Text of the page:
A mercenary with a three-bladed sword rediscovers his royal heritage's dangerous future when he is recruited to help a princess foil the designs of a brutal tyrant and a powerful sorcerer in conquering a land.
Philipe Gastone, a thief, escapes from the dungeon at Aquila, sparking a manhunt. He is nearly captured when Captain Navarre befriends him. Navarre has been hunted by the Bishop's men for ... See full summary »
A King has made a pact with a dragon where he sacrfices virgins to it, and the dragon leaves his kingdom alone. An old wizard, and his keen young apprentice volunteer to kill the dragon and attempt to save the next virgin in line - the Kings own daughter. Written by
Colin Tinto <email@example.com>
Shot on location in Wales but the final scene was shot in Skye, Scotland. See more »
"Twice each year, at the Spring and Summer Equinox, the king selects a new victim." The seasons are: Spring-Equinox (Day and Night of equal length); Summer-Solstice (longest day, shortest night); Autumn-Equinox; Winter-Solstice (Shortest day, longest night). There is no Summer equinox. See more »
[Princess Elspeth visits Galen in her father's dungeon]
... Please don't think ill of us. Father is a wise and evenhanded man. He's...
[She notices a wound across Galen's temple]
... What happened to you?
Nothing. Just some of your father's... evenhandedness.
It... it's better for everyone this way. A king must protect his people.
Naturally. Just as he protects his daughter.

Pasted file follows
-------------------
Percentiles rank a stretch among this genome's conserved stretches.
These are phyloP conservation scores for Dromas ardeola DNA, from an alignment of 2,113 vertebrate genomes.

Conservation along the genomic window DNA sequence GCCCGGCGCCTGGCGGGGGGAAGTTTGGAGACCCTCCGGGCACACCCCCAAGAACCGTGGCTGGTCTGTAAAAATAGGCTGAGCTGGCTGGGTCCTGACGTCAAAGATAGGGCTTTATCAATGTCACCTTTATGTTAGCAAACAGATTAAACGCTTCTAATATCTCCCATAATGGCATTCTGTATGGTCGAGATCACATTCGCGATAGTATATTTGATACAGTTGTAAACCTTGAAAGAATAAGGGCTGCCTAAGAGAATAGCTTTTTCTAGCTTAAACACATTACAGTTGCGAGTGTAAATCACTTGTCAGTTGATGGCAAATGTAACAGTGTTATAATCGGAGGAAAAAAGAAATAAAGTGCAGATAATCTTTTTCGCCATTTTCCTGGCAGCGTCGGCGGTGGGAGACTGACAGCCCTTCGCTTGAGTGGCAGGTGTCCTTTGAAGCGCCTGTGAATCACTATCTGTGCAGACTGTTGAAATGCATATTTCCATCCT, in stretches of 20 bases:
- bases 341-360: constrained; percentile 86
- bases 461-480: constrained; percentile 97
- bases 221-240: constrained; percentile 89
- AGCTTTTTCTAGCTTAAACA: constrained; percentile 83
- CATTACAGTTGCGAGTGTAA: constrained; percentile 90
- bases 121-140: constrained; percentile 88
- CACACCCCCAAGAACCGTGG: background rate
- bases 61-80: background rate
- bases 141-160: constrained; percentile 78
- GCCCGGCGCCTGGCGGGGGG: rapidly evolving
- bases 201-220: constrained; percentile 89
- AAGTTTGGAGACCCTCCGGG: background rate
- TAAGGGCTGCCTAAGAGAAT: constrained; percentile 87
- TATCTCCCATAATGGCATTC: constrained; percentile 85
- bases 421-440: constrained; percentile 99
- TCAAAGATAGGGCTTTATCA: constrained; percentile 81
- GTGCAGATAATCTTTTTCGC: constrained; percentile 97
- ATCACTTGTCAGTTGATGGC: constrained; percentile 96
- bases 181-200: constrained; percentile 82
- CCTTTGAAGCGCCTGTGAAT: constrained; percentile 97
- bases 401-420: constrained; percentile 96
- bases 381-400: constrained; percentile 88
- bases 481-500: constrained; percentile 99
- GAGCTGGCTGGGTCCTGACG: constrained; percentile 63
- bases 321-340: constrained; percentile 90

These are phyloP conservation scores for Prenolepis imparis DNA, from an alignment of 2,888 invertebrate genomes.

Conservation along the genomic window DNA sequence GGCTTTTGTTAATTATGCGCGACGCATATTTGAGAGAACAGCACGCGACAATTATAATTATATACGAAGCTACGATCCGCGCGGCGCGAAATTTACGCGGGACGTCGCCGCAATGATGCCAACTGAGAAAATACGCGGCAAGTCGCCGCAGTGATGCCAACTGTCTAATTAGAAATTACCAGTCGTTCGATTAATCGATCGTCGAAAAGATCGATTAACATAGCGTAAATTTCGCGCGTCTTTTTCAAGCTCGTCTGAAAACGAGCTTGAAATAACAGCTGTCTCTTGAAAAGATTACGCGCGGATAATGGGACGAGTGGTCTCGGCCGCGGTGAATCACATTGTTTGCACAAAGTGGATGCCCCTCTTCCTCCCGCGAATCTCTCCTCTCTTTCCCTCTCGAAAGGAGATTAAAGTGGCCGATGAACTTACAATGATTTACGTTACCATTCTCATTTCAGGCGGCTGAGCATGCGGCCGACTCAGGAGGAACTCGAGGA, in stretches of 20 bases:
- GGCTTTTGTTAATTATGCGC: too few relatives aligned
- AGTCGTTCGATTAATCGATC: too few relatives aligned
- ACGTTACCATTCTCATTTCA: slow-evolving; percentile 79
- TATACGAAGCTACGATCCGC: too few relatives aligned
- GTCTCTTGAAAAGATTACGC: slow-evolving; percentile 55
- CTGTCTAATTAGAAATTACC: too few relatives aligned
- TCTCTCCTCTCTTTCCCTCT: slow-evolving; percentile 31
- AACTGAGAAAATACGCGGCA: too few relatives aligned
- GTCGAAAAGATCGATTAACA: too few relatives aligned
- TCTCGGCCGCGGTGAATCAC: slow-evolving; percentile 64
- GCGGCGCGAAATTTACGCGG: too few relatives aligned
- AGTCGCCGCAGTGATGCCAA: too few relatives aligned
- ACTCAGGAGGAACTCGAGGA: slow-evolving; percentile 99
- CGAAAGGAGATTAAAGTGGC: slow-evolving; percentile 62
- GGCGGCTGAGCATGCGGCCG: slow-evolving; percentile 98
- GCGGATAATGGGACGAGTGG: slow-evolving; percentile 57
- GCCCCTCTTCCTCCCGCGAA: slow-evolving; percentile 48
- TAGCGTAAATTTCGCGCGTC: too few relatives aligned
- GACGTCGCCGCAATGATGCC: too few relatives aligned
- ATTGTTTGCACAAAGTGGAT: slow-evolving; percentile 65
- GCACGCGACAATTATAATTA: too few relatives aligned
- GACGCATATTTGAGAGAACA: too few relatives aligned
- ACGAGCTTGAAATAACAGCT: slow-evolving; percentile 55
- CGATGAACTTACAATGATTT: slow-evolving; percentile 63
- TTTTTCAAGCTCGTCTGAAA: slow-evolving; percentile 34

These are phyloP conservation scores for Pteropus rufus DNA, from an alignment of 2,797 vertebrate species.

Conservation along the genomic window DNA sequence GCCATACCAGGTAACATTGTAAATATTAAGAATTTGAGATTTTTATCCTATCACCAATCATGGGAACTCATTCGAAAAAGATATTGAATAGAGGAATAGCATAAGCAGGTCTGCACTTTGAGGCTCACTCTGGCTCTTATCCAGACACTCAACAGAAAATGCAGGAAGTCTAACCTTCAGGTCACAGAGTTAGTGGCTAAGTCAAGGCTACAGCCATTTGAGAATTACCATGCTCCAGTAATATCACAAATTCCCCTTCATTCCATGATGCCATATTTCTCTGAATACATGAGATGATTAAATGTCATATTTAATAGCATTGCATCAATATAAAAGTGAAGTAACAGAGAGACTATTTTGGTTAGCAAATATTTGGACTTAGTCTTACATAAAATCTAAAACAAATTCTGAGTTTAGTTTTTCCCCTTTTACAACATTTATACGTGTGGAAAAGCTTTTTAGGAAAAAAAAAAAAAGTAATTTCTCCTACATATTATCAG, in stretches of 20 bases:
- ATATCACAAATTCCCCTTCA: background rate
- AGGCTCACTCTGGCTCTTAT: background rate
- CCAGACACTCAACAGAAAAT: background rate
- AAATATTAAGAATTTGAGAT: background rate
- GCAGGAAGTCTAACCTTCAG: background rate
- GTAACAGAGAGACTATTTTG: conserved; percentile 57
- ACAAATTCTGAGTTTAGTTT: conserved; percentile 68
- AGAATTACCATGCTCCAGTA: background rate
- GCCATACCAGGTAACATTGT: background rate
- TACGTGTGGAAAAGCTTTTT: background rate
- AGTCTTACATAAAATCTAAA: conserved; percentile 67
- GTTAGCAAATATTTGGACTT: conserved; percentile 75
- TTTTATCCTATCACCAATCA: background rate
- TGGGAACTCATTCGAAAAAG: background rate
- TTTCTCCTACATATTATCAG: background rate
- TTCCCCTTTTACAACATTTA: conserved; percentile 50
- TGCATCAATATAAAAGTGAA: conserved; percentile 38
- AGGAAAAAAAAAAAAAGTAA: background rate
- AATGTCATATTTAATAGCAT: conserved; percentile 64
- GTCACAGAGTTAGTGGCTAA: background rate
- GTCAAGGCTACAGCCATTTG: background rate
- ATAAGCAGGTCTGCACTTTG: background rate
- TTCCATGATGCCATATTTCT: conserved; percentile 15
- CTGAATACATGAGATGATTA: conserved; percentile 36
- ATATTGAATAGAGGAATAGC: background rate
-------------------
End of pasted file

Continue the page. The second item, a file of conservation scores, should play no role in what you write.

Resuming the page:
What do you mean by that? Are you referring to the lottery?
You don't have to pretend, not to me, not down here. ...
[...] See more »
I'm not sure there's more than one compelling reason to see this film, but what a reason! As an SF/fantasy buff, I've seen my share of dragons on film, but there has never been one like Vermithrax Perjorative. The old beast simply looks, moves, sounds, acts, almost smells as one would imagine a dragon would. The filmmakers paid painstaking attention to detail in creating VP. Other film dragons look like animated clay figures, or lizards with wings glued on, or CGI effects (impressive, but still obviously computer-generated). This one looks like the cinematographer actually caught a dragon on film. The rest of the film is entertaining enough - not exactly Wellesian drama, but captivating nonetheless. Sir Ralph is marvelous, even in his twilight. And the fact that the dragon doesn't show until the end serves to heighten the suspense, ala Jaws or Alien. But, oh that dragon!! Well worth the price of admission. Can't wait to see it on DVD.
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